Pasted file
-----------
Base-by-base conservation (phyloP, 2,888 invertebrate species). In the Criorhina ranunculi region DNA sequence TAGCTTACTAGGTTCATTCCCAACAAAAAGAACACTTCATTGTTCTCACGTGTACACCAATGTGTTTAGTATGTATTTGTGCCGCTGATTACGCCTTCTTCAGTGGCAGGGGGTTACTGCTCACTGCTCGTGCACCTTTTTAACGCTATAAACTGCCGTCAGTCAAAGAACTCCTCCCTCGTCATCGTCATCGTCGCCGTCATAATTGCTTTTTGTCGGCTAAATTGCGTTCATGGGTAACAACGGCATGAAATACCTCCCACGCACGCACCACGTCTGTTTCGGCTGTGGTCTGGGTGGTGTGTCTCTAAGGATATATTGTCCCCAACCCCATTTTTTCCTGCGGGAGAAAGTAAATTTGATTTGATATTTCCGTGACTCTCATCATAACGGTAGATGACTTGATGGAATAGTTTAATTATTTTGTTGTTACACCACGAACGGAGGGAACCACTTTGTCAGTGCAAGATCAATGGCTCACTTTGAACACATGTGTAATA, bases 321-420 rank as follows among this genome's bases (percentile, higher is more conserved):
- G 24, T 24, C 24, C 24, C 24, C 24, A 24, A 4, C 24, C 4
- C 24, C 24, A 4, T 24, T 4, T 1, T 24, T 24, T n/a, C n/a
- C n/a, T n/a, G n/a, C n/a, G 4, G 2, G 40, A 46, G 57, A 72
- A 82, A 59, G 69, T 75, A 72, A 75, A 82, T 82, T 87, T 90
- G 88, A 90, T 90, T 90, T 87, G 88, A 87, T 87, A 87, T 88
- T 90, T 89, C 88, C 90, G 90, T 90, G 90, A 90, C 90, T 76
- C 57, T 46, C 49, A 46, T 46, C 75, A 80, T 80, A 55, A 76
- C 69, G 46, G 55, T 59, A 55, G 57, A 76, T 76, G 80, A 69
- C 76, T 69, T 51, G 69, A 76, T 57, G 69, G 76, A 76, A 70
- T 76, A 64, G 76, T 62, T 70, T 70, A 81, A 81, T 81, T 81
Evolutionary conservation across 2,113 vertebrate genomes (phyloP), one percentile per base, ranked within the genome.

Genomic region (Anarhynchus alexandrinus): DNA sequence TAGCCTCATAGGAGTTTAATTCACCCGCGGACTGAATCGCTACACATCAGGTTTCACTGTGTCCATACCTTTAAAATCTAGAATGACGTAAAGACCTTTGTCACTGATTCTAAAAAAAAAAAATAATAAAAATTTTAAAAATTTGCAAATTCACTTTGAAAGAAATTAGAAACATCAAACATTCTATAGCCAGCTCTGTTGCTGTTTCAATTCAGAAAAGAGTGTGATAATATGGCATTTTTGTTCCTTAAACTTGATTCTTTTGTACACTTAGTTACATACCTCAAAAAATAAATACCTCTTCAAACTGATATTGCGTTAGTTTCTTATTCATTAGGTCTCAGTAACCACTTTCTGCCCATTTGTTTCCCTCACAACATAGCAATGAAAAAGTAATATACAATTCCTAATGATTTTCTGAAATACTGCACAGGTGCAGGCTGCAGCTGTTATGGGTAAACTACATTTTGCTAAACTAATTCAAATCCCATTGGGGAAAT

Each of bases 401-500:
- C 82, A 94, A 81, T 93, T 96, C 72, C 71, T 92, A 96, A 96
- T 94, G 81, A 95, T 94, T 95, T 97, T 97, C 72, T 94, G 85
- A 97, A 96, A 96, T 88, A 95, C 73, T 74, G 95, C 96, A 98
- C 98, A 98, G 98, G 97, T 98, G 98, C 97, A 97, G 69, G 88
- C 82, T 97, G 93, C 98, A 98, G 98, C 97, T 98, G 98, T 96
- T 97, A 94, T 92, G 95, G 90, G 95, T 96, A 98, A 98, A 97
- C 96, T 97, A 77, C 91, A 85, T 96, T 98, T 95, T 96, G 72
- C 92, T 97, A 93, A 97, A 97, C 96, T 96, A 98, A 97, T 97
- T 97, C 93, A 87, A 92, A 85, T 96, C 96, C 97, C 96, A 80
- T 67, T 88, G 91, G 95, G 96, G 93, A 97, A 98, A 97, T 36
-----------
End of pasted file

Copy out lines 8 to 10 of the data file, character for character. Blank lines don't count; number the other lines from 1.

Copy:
- C 57, T 46, C 49, A 46, T 46, C 75, A 80, T 80, A 55, A 76
- C 69, G 46, G 55, T 59, A 55, G 57, A 76, T 76, G 80, A 69
- C 76, T 69, T 51, G 69, A 76, T 57, G 69, G 76, A 76, A 70